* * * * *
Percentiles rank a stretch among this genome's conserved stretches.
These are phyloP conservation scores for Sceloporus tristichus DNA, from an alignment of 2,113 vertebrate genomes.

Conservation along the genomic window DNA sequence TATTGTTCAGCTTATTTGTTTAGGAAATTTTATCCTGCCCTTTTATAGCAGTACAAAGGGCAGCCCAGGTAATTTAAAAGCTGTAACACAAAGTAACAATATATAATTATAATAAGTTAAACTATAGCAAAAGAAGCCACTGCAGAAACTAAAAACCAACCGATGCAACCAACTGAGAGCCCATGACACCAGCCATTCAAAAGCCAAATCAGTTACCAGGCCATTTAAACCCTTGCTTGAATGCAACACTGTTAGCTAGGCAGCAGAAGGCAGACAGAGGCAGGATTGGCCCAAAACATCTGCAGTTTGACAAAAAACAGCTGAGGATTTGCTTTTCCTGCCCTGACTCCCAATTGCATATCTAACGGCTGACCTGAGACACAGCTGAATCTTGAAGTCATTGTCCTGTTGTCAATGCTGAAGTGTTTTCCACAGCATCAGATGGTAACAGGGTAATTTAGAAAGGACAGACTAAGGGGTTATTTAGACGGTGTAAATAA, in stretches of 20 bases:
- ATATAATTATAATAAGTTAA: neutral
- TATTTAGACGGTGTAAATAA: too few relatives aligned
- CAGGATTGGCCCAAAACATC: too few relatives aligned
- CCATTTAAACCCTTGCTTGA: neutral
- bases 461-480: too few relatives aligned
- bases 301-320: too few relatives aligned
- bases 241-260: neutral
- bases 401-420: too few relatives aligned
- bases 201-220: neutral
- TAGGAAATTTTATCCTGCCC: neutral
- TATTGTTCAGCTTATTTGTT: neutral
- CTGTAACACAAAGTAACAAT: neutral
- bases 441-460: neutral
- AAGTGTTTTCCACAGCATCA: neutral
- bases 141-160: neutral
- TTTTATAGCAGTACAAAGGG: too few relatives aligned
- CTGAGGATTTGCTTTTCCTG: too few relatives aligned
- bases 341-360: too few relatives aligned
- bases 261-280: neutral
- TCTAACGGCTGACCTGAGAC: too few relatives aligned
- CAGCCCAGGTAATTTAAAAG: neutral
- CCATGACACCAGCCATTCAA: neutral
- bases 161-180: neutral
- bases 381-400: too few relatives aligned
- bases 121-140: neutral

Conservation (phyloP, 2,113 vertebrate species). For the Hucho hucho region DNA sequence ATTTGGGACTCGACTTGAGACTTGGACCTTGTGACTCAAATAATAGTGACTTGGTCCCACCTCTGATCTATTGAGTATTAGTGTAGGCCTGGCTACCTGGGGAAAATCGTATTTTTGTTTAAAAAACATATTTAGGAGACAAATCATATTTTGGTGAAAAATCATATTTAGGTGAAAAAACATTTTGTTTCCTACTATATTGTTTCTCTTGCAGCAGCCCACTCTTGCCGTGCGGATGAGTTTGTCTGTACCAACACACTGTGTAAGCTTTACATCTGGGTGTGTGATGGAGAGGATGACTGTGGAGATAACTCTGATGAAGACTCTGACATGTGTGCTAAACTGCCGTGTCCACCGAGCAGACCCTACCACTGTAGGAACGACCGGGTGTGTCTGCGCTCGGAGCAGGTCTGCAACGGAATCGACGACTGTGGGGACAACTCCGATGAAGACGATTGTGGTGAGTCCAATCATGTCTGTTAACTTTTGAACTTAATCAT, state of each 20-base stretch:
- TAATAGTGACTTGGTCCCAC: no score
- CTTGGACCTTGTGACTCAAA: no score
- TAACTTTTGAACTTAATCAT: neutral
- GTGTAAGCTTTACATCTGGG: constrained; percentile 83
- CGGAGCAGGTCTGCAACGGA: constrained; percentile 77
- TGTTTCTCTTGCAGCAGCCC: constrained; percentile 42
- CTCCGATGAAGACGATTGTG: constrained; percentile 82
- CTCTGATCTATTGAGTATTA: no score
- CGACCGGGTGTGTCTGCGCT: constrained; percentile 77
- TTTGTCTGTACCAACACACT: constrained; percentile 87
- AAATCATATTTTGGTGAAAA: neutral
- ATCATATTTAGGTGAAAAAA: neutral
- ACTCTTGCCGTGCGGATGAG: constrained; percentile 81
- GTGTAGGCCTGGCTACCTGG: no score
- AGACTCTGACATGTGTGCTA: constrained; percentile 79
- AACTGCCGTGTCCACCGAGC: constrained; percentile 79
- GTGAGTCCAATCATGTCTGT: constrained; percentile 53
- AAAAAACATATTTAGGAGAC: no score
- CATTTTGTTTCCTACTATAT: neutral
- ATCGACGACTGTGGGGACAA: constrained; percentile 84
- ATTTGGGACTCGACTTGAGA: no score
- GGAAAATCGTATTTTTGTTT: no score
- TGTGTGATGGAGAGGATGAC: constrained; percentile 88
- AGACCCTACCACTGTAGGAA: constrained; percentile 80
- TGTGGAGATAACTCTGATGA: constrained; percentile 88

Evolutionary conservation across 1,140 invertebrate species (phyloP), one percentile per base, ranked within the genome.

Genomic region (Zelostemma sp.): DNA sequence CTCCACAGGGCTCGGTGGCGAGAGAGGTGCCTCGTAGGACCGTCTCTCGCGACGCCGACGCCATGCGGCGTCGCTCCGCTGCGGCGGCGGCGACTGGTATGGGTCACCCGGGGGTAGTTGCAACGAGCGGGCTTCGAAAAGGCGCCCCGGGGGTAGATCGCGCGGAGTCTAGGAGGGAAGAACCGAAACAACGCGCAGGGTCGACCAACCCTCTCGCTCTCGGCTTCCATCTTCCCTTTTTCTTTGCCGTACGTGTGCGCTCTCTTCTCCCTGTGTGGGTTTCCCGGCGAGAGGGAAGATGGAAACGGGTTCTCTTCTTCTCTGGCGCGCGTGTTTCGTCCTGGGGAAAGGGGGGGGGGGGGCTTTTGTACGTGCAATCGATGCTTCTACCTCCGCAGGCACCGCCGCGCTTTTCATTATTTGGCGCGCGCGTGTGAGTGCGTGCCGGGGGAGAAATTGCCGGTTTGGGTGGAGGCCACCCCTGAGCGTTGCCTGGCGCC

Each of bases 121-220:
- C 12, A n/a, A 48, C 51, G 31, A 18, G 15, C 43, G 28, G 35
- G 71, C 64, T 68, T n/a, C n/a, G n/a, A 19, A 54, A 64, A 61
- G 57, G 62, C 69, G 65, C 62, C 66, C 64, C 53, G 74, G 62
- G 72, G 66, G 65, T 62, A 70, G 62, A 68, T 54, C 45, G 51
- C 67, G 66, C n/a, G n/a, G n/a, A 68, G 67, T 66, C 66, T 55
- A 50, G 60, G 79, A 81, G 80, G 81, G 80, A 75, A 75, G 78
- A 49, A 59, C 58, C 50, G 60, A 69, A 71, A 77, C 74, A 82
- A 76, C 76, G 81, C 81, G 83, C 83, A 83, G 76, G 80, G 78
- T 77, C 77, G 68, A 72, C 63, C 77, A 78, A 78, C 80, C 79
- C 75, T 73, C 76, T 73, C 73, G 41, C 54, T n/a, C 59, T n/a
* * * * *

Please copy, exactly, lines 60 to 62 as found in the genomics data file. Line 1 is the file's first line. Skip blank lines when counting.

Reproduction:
- G 57, G 62, C 69, G 65, C 62, C 66, C 64, C 53, G 74, G 62
- G 72, G 66, G 65, T 62, A 70, G 62, A 68, T 54, C 45, G 51
- C 67, G 66, C n/a, G n/a, G n/a, A 68, G 67, T 66, C 66, T 55